Millionaires Statistics By Age
57 is the average millionaire age, meaning there aren’t a ton of millennial millionaires, and most people don’t strike it rich until later in life, close to retirement age.
It should be noted, however, that the odds of becoming a millionaire increase with age and differ by race.
For instance, the chances of an Asian or white person reaching millionaire status increase dramatically by the time they reach age 60 when they’re close to Social Security.
But the chances slightly decrease for Hispanics and African Americans (we’ll discuss millionaires by race further in the next section).
Another interesting fact is that, on average, the world’s 100 richest people made their first $1 million by age 37.
Jeff Bezos and Warren Buffet are two prime examples who both earned their first million in their early 30s.
Note, however, that others like Bill Gates and Mark Zuckerberg started even earlier in their 20s and went on to create massive all-rights-reserved businesses.
So while there’s a heavy skew where most millionaires are older, the ultra-rich make big bucks before they reach 40.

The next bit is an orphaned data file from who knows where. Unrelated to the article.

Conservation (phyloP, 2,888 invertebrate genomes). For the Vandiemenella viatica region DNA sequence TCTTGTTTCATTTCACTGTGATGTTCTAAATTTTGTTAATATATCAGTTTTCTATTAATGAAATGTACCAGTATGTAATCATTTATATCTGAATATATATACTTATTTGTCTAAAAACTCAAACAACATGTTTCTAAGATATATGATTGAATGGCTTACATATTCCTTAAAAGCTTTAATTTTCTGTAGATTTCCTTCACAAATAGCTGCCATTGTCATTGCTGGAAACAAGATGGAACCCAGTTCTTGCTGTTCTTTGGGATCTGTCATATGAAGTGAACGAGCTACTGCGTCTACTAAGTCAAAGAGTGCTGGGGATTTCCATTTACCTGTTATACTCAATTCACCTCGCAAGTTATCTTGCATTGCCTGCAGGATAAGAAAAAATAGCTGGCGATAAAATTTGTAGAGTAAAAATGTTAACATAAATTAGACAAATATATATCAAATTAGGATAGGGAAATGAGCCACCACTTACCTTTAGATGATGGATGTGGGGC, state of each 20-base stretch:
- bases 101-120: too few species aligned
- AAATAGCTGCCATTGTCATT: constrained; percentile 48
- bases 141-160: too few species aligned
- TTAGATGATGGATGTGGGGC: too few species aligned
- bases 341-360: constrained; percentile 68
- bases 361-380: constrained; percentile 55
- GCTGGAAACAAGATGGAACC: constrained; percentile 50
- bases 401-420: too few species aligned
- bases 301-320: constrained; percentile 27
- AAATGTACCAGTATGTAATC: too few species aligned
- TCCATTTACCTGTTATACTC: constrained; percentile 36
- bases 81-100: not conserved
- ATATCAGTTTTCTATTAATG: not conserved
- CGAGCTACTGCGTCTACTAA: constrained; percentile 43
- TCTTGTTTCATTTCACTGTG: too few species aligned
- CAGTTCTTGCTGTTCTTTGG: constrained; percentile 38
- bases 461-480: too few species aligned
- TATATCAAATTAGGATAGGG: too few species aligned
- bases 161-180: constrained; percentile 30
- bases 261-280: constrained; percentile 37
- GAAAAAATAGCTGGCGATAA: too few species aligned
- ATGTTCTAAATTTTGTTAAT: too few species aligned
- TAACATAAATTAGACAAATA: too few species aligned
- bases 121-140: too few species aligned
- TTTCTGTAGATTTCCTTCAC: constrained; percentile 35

Millionaires By Race
Here’s how millionaire statistics break down racially.
According to research from Zippia, Asians (specifically those who are middle-aged and college-educated) living in the United States comprise the largest number of millionaires overall.
Experts estimate that 22.3% of Asians that hold a bachelor’s degree currently are or will become millionaires. That’s impressive given this demographic only accounts for around 6% of the total US population.
The second-highest millionaire demographic is white, middle-aged college people, with research estimating that 21.5% are or will reach this level of net worth.
This is followed by the Hispanic demographic, where about 6.8% of those who are middle-aged and college-educated will become American millionaires.
And finally, 6.4% of African American, middle-aged, college-educated people currently are or are estimated to become millionaires.
To recap, the percentage of American demographics that have a chance of becoming millionaires breaks down like this:
- 22.3% of Asians